From Kayah to Tanintharyi: expanding inclusive tourism in Myamar (en)
How to share the local traditions of remote communities with tourists whilst also safeguarding their culture and well-being? What roles make up a successful community tourism club? What do tourists expect when travelling to remote places? These are some of the issues addressed by the study tour to Myanmar’s Kayah state organized for 35 participants from the Tanintharyi region where the International Trade Centre works to diversify and improve the inclusive tourism offer under its NTF IV Inclusive Tourism project.
In September 2018, the group of trainees travelled nearly 800km up north on an inclusive tourism adventure from Dawei, the capital of the Tanintharyi region, to Loikaw, the capital of Myanmar’s smallest state: Kayah. Swapping their untouched landscapes of sandy beaches and turquoise waters for agricultural and spiritual green hills, the group followed an intensive schedule of visits and workshops prepared by the ITC-trained Kayah tourism team.
Training a cohort of trainers: a Kayah-Tanintharyi knowledge exchange
Whilst consolidating its existing work in Kayah state which began in 2013, ITC is now expanding its inclusive tourism methodology to the Tanintharyi region. ITC implements a learning process of “training of trainers” (TOTs) to professionalise local tourism workers and build local capacities. Once trained, the TOTs are able to help their communities of origin to develop tourism in a sustainable way.
The five day immersive study tour was organised by ITC’s trained Kayah TOT team for the Tanintharyi participants. The newly formed Tanintharyi TOT group is composed of 24 tourism workers from diverse backgrounds - including tour operators, guides, receptionists, village communities and NGO staff - representing the three main districts of Tanintharyi and they were accompanied by 11 governmental representatives from Myanmar’s Ministry of Hotels and Tourism.
The training focused on learning by experience and encouraged trainees to think about adapting and replicating their learnings to the Tanintharyi region. The group learned how to develop community based tourism which benefits local communities whilst responding to tourists’ needs: one of the many aspects of ITC’s Inclusive Tourism approach. Htet Arkar Latt, a coordinator at Htone Khar Community Learning Center from Tanintharyi says, “On this study tour, I learnt all the processes of community based tourism and I got ideas for Tanintharyi.”
Learning through experience: stepping into tourist’s shoes
Far from being a five-day holiday, trainees were divided into four groups and each was set an observation assignment to present to the entire group and trainers on the last day. Community based tourism products and experiences, tourists and marketing, management and the positive and negatives outcomes of these were the four subjects addressed.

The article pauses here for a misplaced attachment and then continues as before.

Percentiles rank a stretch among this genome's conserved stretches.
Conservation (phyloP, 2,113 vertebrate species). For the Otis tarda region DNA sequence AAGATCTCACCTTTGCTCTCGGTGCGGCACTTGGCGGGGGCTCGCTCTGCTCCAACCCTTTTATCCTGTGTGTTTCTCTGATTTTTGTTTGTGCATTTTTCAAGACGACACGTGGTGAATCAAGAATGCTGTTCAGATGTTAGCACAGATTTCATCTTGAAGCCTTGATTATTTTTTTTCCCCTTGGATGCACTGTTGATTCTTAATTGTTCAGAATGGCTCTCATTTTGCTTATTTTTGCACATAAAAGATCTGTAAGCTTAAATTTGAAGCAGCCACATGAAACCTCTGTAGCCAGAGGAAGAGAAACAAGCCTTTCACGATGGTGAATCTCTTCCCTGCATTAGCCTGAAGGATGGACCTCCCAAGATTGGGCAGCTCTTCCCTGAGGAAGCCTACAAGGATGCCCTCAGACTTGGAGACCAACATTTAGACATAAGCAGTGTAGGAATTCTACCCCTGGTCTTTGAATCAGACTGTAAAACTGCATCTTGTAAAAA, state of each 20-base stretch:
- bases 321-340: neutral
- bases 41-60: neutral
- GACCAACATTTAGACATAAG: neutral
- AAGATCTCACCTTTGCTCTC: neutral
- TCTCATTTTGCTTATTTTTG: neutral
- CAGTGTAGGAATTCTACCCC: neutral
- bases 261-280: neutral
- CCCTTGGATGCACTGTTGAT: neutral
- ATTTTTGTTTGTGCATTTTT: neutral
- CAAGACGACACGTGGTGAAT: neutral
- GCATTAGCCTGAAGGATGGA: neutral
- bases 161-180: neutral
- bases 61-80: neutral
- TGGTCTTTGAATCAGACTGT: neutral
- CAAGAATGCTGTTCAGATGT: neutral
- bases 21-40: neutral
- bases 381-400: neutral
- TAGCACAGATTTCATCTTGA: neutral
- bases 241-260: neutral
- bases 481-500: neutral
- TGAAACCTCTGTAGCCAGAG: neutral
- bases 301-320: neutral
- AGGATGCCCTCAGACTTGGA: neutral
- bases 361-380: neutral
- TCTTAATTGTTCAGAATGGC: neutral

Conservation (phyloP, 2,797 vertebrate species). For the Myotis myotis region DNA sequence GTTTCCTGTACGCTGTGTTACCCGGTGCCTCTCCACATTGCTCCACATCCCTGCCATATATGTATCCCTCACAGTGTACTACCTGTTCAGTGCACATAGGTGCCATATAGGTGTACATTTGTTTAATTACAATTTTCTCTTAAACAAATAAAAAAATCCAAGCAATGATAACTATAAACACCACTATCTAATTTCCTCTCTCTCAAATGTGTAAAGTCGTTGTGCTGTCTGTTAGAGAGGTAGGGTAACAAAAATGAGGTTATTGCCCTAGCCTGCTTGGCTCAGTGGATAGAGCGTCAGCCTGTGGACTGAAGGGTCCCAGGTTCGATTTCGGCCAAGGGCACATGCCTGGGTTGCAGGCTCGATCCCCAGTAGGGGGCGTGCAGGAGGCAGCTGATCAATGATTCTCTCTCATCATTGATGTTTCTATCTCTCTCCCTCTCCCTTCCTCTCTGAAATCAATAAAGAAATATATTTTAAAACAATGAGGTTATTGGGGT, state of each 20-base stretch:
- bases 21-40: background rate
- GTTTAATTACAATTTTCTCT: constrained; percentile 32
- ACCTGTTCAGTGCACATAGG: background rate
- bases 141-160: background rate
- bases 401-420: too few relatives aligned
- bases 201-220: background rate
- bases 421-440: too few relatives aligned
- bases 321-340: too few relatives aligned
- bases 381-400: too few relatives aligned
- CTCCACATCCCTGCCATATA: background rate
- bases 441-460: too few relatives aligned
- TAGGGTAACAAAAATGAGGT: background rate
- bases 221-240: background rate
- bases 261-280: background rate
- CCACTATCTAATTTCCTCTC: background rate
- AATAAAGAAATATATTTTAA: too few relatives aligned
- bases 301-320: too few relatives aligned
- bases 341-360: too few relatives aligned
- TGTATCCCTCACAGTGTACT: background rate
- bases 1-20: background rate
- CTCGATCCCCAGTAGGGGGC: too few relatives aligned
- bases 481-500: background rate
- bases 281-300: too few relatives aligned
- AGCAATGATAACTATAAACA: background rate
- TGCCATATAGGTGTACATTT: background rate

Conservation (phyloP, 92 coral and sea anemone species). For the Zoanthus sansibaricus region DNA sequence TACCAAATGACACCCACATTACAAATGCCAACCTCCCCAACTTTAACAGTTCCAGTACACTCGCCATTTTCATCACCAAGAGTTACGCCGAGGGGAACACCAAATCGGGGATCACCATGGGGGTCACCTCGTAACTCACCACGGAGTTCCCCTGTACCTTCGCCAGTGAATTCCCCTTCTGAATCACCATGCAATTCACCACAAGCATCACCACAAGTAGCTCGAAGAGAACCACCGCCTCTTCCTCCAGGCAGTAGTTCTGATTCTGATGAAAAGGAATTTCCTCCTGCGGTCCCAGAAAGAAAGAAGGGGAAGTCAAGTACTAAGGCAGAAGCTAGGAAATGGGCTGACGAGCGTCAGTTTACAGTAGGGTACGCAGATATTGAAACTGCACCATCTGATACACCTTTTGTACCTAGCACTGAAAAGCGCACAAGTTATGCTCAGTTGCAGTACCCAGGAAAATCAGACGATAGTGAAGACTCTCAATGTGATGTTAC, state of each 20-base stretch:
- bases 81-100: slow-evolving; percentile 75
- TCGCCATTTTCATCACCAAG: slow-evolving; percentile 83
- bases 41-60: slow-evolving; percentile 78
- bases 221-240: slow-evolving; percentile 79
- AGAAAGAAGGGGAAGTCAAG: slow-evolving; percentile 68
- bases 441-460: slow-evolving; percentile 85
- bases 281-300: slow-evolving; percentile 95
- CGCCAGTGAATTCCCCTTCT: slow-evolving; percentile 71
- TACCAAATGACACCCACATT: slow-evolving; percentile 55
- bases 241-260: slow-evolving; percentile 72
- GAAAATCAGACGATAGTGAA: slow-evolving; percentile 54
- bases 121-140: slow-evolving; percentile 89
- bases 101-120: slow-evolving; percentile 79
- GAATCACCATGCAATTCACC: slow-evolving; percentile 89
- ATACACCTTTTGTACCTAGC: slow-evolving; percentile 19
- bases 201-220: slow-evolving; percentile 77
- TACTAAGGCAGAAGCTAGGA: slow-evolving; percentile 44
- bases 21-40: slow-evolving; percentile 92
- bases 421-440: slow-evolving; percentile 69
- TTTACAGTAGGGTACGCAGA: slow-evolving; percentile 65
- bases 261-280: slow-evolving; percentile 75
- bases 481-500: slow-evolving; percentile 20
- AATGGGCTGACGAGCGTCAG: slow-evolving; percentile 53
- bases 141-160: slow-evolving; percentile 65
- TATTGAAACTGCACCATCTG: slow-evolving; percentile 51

Stepping into the shoes of their future customers, the trainees participated in an array of activities which ITC has developed since 2013. Guided by ITC’s local team, this included a visit to the Loikaw Museum, learning the art of local weaving, trekking in Hta Nee La Leh and visiting local monuments such as the Kaetoebu totems. Through these visits, the group gained an understanding of the varied types of activities tourists enjoy and note what makes them a success.
Trainers pushed trainees to consider the entire tourism ecosystem and the variety of interactions taking place within it. The members of Kayah tourism clubs have different roles and their responsibilities vary from doing bookings, receiving cash to structuring tours. Non-governmental organisations also contribute their experience working with remote communities and in respecting the local environments. Local governments are involved in the development of tourism products from the selection to the promotion of locations and activities. The group saw how throughout the tourism chain, every person plays a determined role.
Kayah state: an example to follow
During the study tour, the Kayah tourism trainers showcased their skillsets. They surpassed ITC expectations showing initiative: the village of Pan Pet welcomed the group with a traditional dance which was avidly videoed on trainees’ smartphones and shared online and the new instructor at the peppered sausage attraction was commended for his clear instructions. Peter Richards, an ITC cultural tourism expert stated “We are so proud of the Kayah team, they worked really hard to prepare the study tour and put in 100% effort, facilitating many of the sessions themselves.”
A panel discussion composed of Kayah community members, government representatives and local regional guides was organised to give the Tanintharyi trainees an opportunity to ask in depth questions. Htet shares his takeaways from the panel: “I learnt how the government supports tourism, I understood the relationship between local ground-handlers and regional guides, how local tour companies promote markets and how ITC makes CBT a reality in Kayah.”
The five star quality of the study tour was revealed in the enthusiasm of the Tanintharyi trainees and their informed presentations were a statement of their commitment and motivation to apply the knowledge learnt to develop inclusive tourism in their own region.
Indeed, Htet returned home with many ideas: “In Tanintharyi, the products will not the same with Kayah but there are a lot of natural resources like the beach, rainfall and forest. Therefore, we have to focus on community based ecotourism. Similarly to Kayah, we can welcome with our traditional dance and bring tourist to the beach and show traditional fishing.”